I have been masquerading under the name Tessa Barrie since I was 19. I was writing for the local rag and didn’t want my Mother to know the slightly risqué weekly snippets originated from my keyboard.
I brainstormed a pseudonym, with the help of some friends. Tessa, after my Springer Spaniel and the blatant misspelling of Barry. I was and still am openly Cococabana, since being blown away by Barry Manilow performing at Wembley, when he turned a solo performance in a full-on musical extravaganza.
I’ve written on a freelance basis for years, whilst holding down a proper job. I co-wrote a factual book as well as taking a creative writing break to write songs.
I kind of fell into blogging about eighteen years ago. Blowing my own trumpet about my own music, as well as waxing lyrical about other artists and bands.
These days, I blog about anything and everything I stumble across, I blog from the heart and where the world takes me. Life’s too short to be niche.
My life to date… and how I’ve survived it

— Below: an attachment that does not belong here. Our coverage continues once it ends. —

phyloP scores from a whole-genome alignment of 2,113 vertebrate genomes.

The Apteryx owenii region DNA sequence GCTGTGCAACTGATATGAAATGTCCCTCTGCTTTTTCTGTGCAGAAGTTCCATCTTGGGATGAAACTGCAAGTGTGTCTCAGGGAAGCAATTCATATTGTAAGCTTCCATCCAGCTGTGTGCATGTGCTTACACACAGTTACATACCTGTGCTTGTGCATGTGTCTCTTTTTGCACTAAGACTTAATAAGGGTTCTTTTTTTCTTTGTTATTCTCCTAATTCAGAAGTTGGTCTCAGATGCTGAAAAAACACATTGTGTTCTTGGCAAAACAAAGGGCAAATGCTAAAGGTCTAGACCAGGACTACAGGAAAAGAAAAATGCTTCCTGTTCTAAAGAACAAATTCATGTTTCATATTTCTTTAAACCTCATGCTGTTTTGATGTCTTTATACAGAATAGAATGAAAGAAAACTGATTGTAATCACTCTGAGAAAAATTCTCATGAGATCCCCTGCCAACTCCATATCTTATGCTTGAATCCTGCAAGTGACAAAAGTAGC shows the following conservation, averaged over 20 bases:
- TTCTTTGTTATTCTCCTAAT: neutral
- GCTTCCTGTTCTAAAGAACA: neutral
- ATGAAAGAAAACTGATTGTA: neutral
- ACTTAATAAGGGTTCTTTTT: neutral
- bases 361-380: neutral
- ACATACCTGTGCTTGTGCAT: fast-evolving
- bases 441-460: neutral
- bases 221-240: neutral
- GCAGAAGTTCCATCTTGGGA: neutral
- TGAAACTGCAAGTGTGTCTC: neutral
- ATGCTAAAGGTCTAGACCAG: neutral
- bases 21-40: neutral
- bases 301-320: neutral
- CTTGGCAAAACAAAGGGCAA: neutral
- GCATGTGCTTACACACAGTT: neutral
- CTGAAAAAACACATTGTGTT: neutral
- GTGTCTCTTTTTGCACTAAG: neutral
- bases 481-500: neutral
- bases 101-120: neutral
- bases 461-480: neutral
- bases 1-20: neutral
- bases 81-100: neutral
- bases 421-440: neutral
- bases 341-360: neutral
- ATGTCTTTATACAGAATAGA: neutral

At the start of our lives, we view the world through rose coloured glasses. As we grow older and start viewing life from our own perspective, we rebel.
I was traumatised from an early age by being forced to wear flamboyant hair accessories and rag curls, which made me slightly boss-eyed but, as soon as I mastered the art of speech, I had something to say about it.
My first rebellious hissy fit was about the clothes my mother was so intent on dressing me in. She battled long and hard to turn me into a girly girl, but it was to no end.
Whatever is instilled in us as children, we take with us into adulthood; the good and the bad. At various stages of our lives, they come back to haunt us. The subject I eyeball in my first attempt at a novel, Defining Moments.
My hair always remained the focus of arguments between my mother and me, long after she gave up lambasting my wardrobe and until the day she died. My hair now? It’s as straight as my genes intended.
I often remind myself I should focus on the now more, what has gone has gone, you can’t do anything to make them better or bring them back. But, there are some memories, good and bad, that never fade and when I write about them, it is important to me to serve them up coated in a little humour.
It’s only when I laugh